Process Points: Lehi
Give a Farmer a Brush
The Rural Landscape According to Ron Russon
Give a farmer academic art training and watch what happens. Color theory, composition, drawing, and all the principles and elements of design are learned and practiced until they are intuitive. Then, just as the farmer responds to the environment each and every day, the farmer-turned-artist responds, wash-by-wash, stroke-by-stroke, to the way the paint behaves on the canvas.
Ron Russonís abstracted, expressive landscapes may be a little bit ďout thereĒ for those who want to see in a painting exactly what they see in nature. But look a little longer and youíll feel the textures of the land; youíll see patterns of fields and fence posts; and youíll recognize the animals that inhabit farm and prairie.
Over the past 10 years, Russon has developed his signature style, characterized by his use of texture and contrast. As he prepared for his July 2 opening at Gallery MAR in Park City, he took time out to talk about his creative process.
Russon paints on canvas or masonite. He starts most paintings by building up the surface texture with thick gesso. Sometimes he applies it with a thick bristle brush that leaves tracks in the surface; at other times, he carves into the wet gesso to create random patterns. At this stage, he has no idea what the subject of the painting will be.
When the gesso is dry, Russon starts his underpainting. Working at an easel, he allows gravity to partner with him as he applies a wash of oil paint thinned with turpentine so that it runs through the crevices in the gesso-coated surface. Sometimes he paints horizontal bands of color through which the turpentine can run and form patterns.
Leaving the underpainting to dry overnight, he returns the next morning to see what kinds of colors and patterns have developed. Often he will turn the painting 90 degrees so that the vertical patterns coaxed by gravity are now horizontal. This is when he begins to imagine what this painting wants to be.
From reference photos and sketches, Russon may select a tractor, bison, bull, or horse. These are images of rural life that are authentic and appealing to Russon, who grew up on a dairy farm near Lehi. ďWith animals, what you see is what you get,Ē he says. ďA cow canít fake being a chicken. With people, sometimes they have shells they hide under. Thatís why Iím drawn to animals.Ē
He might sketch in the subject with paint and a brush, but most of his painting is done with a palette knife. Dragging the paint over the textured underpainting creates more texture. He covers some parts of the underpainting and allows other parts to remain visible.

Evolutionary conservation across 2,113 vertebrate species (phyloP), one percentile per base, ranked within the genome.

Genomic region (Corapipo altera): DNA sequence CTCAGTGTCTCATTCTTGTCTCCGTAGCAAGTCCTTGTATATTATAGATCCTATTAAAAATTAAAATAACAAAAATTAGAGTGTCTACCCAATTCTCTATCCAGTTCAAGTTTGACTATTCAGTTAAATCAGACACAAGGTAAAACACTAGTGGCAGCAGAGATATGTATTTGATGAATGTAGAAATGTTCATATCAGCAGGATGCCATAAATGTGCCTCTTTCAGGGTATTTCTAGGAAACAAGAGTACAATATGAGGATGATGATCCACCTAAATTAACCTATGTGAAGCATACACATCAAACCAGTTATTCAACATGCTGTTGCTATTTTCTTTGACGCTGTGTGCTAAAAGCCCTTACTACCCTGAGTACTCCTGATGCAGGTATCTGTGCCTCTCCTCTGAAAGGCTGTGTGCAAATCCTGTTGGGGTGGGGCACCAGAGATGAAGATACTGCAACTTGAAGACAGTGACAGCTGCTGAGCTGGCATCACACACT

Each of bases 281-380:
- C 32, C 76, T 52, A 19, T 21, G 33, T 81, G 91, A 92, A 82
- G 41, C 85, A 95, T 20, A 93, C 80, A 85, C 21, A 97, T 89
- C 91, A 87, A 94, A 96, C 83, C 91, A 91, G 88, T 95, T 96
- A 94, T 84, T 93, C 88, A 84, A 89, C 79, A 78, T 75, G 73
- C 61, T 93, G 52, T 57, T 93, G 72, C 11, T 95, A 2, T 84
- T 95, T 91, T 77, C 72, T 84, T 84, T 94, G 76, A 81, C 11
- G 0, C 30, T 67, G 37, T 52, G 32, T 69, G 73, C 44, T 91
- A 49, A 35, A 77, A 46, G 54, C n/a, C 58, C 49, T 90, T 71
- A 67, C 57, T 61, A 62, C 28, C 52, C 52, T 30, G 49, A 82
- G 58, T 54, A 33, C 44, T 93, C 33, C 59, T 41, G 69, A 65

Russonís paintings are filled with contrasts: thin, lacy patterns created by the turpentine-thinned paint, next to thick, opaque passages; strong vertical blocks of paint balanced by horizontal bands; warm sienna colors next to cool blues. Russon says all of this is intuitive, rather than planned, but his BYU degree in fine art no doubt fueled this sophisticated intuitive response. ďWhen I get logical and plan, the painting dies,Ē he says. ďWhen I get out of my own way, better stuff happens.Ē
Unlike some artists who work on multiple paintings at the same time, Russon works one at a time, start to finish. The hardest part, he says, is knowing when itís finished. Unlike a highly realistic painter who glazes many layers to create the illusion of reality, Russon doesnít like to over-work. Instead, he juxtaposes areas of more paint and detail with areas that are sketchy. The complete process may take several hours or several days as he feels his way through to a satisfying vision.
Some unexpected events helped Russon start his journey from illustrator-designer to fine artist. When the development of digital technology drastically reduced what a designer could charge for previously lucrative work, Russon knew it was time to switch to fine art. Then, after 9/11, when the art market took a dive, Russon decided he might as well spend his time exploring what he wanted to do. He turned toward abstraction and his own expression of reality, and he hasnít looked back.